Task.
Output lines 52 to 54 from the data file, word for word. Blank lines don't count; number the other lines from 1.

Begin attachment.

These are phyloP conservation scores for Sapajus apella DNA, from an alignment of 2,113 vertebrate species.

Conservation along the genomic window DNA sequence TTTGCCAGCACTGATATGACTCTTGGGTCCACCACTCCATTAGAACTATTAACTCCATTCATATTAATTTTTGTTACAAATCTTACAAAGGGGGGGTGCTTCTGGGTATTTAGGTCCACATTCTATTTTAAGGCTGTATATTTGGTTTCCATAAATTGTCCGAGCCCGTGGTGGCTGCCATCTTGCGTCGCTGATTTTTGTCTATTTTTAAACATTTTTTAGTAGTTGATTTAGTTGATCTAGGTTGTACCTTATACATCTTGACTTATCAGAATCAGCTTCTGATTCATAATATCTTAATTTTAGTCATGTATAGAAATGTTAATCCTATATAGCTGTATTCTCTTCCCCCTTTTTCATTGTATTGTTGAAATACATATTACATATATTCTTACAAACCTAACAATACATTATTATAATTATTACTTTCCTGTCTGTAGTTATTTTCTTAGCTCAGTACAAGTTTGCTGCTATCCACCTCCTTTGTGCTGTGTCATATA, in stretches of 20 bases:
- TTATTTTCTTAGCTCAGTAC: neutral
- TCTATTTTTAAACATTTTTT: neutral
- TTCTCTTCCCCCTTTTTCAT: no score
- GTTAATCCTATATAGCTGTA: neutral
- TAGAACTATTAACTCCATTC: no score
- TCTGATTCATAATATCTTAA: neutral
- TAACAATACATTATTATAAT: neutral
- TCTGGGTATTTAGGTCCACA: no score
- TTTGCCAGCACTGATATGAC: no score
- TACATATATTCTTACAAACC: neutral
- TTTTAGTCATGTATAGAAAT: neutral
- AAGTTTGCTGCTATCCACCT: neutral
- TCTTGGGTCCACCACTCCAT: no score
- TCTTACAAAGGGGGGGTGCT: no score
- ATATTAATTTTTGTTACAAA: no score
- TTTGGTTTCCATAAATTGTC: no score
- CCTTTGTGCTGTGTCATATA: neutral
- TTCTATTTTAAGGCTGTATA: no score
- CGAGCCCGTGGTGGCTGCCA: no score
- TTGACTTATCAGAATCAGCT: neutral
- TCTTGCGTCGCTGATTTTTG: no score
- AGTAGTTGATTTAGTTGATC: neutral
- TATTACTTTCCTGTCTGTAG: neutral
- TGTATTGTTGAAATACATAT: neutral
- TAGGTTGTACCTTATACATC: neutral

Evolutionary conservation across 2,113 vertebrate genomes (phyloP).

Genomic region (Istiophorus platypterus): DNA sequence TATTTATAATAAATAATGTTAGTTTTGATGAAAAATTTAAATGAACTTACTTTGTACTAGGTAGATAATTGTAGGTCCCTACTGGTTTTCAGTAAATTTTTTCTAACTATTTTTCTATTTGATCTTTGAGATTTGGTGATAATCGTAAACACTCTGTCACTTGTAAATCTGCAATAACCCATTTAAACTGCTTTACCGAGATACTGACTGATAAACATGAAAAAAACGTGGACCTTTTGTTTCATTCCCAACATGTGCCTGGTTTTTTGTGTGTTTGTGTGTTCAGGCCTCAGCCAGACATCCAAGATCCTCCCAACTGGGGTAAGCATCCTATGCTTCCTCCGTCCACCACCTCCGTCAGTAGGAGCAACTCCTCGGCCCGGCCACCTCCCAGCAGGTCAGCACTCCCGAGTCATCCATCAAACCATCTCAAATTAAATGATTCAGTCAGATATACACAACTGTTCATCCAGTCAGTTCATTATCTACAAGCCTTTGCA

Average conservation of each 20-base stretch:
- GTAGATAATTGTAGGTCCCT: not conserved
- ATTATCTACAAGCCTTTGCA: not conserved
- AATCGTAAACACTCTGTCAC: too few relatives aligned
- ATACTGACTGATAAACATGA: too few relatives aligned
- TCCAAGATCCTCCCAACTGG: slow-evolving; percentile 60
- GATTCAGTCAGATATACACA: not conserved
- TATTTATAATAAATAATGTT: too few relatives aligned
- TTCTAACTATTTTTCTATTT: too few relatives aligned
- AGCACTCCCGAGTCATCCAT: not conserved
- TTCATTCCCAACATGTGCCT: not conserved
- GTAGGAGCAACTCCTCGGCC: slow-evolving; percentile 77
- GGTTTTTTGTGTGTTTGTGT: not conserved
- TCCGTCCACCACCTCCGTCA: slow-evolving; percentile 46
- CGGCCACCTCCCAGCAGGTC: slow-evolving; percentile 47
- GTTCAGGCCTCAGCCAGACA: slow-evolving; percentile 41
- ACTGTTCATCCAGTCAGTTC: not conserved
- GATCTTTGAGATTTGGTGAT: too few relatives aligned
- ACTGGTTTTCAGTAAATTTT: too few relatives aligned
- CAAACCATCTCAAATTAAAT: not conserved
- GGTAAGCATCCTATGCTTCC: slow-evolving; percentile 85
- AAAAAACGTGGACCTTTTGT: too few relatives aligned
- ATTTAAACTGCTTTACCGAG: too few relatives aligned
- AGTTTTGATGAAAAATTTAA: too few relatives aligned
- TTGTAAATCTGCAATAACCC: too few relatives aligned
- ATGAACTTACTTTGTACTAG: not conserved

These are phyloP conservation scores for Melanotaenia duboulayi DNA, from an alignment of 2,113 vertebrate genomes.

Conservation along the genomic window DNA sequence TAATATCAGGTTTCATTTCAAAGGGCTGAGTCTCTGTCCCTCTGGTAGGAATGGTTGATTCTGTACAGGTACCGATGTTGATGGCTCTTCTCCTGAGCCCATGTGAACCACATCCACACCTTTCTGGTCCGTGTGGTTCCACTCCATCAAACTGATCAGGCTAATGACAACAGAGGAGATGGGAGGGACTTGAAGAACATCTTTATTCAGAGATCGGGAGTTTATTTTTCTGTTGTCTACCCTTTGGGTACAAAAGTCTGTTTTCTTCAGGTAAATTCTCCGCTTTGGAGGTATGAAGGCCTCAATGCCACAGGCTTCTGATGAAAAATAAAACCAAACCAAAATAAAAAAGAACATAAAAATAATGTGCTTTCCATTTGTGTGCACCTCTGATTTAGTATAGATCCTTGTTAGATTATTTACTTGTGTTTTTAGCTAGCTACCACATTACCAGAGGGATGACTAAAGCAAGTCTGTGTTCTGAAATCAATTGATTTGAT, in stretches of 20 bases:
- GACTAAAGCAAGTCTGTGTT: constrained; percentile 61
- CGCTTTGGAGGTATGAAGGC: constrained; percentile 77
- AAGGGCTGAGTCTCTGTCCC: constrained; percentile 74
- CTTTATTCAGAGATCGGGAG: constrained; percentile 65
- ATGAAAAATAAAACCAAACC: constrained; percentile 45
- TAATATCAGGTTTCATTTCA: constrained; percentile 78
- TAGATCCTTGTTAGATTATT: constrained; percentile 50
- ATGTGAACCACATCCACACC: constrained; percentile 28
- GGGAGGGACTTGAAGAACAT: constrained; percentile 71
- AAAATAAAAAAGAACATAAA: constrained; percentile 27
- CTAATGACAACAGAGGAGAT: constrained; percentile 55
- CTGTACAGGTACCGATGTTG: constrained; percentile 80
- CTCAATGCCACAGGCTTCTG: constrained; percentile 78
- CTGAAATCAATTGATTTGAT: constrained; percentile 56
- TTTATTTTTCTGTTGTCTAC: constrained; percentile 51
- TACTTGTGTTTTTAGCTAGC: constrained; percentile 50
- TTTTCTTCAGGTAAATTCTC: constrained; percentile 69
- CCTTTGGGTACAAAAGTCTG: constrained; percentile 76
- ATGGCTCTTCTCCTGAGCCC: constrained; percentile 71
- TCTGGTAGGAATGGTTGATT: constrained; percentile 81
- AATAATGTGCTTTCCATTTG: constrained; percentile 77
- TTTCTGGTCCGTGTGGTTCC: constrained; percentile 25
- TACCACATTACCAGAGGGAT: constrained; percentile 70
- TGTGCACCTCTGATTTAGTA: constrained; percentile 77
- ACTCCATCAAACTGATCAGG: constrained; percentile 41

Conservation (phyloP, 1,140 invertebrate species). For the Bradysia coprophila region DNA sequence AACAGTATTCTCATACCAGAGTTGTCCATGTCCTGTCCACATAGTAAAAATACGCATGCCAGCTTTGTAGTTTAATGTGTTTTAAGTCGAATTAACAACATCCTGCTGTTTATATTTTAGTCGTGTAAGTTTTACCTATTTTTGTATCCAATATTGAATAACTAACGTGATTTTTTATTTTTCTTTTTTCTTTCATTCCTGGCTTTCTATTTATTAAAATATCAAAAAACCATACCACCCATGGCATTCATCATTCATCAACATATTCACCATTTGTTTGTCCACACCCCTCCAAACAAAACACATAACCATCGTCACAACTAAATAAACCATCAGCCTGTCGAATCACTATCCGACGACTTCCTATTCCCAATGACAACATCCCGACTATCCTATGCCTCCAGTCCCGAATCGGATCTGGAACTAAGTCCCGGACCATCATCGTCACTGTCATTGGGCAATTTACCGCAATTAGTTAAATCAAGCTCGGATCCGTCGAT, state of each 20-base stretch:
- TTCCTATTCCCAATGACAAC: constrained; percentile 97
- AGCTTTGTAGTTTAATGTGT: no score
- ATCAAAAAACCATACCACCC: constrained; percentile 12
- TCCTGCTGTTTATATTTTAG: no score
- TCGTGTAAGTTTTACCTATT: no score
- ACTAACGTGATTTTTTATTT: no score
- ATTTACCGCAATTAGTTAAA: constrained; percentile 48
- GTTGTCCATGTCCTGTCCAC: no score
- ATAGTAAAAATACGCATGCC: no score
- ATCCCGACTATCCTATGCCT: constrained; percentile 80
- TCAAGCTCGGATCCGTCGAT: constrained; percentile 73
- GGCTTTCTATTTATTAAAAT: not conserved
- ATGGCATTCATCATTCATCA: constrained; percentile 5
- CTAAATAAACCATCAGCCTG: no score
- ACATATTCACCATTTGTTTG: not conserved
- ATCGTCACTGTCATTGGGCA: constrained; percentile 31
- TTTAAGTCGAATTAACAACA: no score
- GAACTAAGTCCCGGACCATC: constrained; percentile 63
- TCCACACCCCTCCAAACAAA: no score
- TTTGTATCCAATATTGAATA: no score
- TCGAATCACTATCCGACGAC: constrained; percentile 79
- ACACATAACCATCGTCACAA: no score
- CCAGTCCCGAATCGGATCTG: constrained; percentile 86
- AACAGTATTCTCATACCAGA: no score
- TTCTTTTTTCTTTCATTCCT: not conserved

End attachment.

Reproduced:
- ATTTAAACTGCTTTACCGAG: too few relatives aligned
- AGTTTTGATGAAAAATTTAA: too few relatives aligned
- TTGTAAATCTGCAATAACCC: too few relatives aligned